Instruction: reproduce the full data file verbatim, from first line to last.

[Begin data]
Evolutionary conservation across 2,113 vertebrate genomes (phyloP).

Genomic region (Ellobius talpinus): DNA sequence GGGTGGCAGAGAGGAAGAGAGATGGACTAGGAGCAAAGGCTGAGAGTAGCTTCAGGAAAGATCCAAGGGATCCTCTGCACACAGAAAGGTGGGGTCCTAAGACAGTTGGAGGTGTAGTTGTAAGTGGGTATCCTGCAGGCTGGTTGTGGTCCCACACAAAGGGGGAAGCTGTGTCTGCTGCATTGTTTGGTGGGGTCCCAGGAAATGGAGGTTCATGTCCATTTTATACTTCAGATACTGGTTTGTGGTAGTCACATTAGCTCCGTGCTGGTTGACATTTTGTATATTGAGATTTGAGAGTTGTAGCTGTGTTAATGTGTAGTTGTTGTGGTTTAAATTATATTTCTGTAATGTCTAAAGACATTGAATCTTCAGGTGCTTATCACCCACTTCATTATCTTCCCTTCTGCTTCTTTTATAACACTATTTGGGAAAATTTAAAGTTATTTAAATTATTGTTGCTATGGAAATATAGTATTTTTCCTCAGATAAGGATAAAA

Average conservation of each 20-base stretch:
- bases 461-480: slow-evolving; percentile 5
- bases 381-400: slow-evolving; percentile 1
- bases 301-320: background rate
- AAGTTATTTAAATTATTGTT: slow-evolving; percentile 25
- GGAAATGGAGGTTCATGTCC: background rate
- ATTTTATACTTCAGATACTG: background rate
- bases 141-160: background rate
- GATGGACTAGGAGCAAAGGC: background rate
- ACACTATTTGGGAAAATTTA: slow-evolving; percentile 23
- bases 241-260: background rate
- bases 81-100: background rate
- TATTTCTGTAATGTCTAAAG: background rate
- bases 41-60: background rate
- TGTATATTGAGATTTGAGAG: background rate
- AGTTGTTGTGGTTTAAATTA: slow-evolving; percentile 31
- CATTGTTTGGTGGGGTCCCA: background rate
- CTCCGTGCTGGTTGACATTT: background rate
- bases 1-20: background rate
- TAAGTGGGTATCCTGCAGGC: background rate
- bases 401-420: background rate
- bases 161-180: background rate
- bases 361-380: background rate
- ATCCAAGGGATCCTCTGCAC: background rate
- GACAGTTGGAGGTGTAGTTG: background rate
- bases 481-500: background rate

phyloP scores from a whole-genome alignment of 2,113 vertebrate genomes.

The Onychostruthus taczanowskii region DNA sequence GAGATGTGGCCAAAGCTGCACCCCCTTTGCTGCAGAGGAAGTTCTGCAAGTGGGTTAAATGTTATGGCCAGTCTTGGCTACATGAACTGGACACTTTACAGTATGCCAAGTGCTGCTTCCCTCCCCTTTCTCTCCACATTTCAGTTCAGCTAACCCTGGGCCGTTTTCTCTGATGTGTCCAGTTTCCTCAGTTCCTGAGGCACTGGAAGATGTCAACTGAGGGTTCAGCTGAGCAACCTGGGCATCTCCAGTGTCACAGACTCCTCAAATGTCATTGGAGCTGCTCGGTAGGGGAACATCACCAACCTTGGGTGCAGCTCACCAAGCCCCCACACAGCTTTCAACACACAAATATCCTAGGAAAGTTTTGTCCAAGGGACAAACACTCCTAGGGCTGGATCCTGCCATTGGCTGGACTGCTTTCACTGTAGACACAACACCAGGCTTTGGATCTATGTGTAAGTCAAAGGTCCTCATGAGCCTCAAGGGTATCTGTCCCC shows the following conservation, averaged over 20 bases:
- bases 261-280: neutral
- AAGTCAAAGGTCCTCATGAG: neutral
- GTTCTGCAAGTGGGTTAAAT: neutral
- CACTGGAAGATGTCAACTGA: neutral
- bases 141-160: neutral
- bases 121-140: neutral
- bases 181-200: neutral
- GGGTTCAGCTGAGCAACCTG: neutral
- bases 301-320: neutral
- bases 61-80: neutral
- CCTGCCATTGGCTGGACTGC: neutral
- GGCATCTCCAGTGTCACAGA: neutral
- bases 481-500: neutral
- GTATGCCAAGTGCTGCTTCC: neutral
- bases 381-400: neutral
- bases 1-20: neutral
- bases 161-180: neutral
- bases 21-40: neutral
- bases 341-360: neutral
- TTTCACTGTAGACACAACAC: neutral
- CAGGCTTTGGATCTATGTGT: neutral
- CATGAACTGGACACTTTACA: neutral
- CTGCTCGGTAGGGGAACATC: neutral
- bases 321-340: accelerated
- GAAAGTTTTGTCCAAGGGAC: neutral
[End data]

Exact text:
Evolutionary conservation across 2,113 vertebrate genomes (phyloP).

Genomic region (Ellobius talpinus): DNA sequence GGGTGGCAGAGAGGAAGAGAGATGGACTAGGAGCAAAGGCTGAGAGTAGCTTCAGGAAAGATCCAAGGGATCCTCTGCACACAGAAAGGTGGGGTCCTAAGACAGTTGGAGGTGTAGTTGTAAGTGGGTATCCTGCAGGCTGGTTGTGGTCCCACACAAAGGGGGAAGCTGTGTCTGCTGCATTGTTTGGTGGGGTCCCAGGAAATGGAGGTTCATGTCCATTTTATACTTCAGATACTGGTTTGTGGTAGTCACATTAGCTCCGTGCTGGTTGACATTTTGTATATTGAGATTTGAGAGTTGTAGCTGTGTTAATGTGTAGTTGTTGTGGTTTAAATTATATTTCTGTAATGTCTAAAGACATTGAATCTTCAGGTGCTTATCACCCACTTCATTATCTTCCCTTCTGCTTCTTTTATAACACTATTTGGGAAAATTTAAAGTTATTTAAATTATTGTTGCTATGGAAATATAGTATTTTTCCTCAGATAAGGATAAAA

Average conservation of each 20-base stretch:
- bases 461-480: slow-evolving; percentile 5
- bases 381-400: slow-evolving; percentile 1
- bases 301-320: background rate
- AAGTTATTTAAATTATTGTT: slow-evolving; percentile 25
- GGAAATGGAGGTTCATGTCC: background rate
- ATTTTATACTTCAGATACTG: background rate
- bases 141-160: background rate
- GATGGACTAGGAGCAAAGGC: background rate
- ACACTATTTGGGAAAATTTA: slow-evolving; percentile 23
- bases 241-260: background rate
- bases 81-100: background rate
- TATTTCTGTAATGTCTAAAG: background rate
- bases 41-60: background rate
- TGTATATTGAGATTTGAGAG: background rate
- AGTTGTTGTGGTTTAAATTA: slow-evolving; percentile 31
- CATTGTTTGGTGGGGTCCCA: background rate
- CTCCGTGCTGGTTGACATTT: background rate
- bases 1-20: background rate
- TAAGTGGGTATCCTGCAGGC: background rate
- bases 401-420: background rate
- bases 161-180: background rate
- bases 361-380: background rate
- ATCCAAGGGATCCTCTGCAC: background rate
- GACAGTTGGAGGTGTAGTTG: background rate
- bases 481-500: background rate

phyloP scores from a whole-genome alignment of 2,113 vertebrate genomes.

The Onychostruthus taczanowskii region DNA sequence GAGATGTGGCCAAAGCTGCACCCCCTTTGCTGCAGAGGAAGTTCTGCAAGTGGGTTAAATGTTATGGCCAGTCTTGGCTACATGAACTGGACACTTTACAGTATGCCAAGTGCTGCTTCCCTCCCCTTTCTCTCCACATTTCAGTTCAGCTAACCCTGGGCCGTTTTCTCTGATGTGTCCAGTTTCCTCAGTTCCTGAGGCACTGGAAGATGTCAACTGAGGGTTCAGCTGAGCAACCTGGGCATCTCCAGTGTCACAGACTCCTCAAATGTCATTGGAGCTGCTCGGTAGGGGAACATCACCAACCTTGGGTGCAGCTCACCAAGCCCCCACACAGCTTTCAACACACAAATATCCTAGGAAAGTTTTGTCCAAGGGACAAACACTCCTAGGGCTGGATCCTGCCATTGGCTGGACTGCTTTCACTGTAGACACAACACCAGGCTTTGGATCTATGTGTAAGTCAAAGGTCCTCATGAGCCTCAAGGGTATCTGTCCCC shows the following conservation, averaged over 20 bases:
- bases 261-280: neutral
- AAGTCAAAGGTCCTCATGAG: neutral
- GTTCTGCAAGTGGGTTAAAT: neutral
- CACTGGAAGATGTCAACTGA: neutral
- bases 141-160: neutral
- bases 121-140: neutral
- bases 181-200: neutral
- GGGTTCAGCTGAGCAACCTG: neutral
- bases 301-320: neutral
- bases 61-80: neutral
- CCTGCCATTGGCTGGACTGC: neutral
- GGCATCTCCAGTGTCACAGA: neutral
- bases 481-500: neutral
- GTATGCCAAGTGCTGCTTCC: neutral
- bases 381-400: neutral
- bases 1-20: neutral
- bases 161-180: neutral
- bases 21-40: neutral
- bases 341-360: neutral
- TTTCACTGTAGACACAACAC: neutral
- CAGGCTTTGGATCTATGTGT: neutral
- CATGAACTGGACACTTTACA: neutral
- CTGCTCGGTAGGGGAACATC: neutral
- bases 321-340: accelerated
- GAAAGTTTTGTCCAAGGGAC: neutral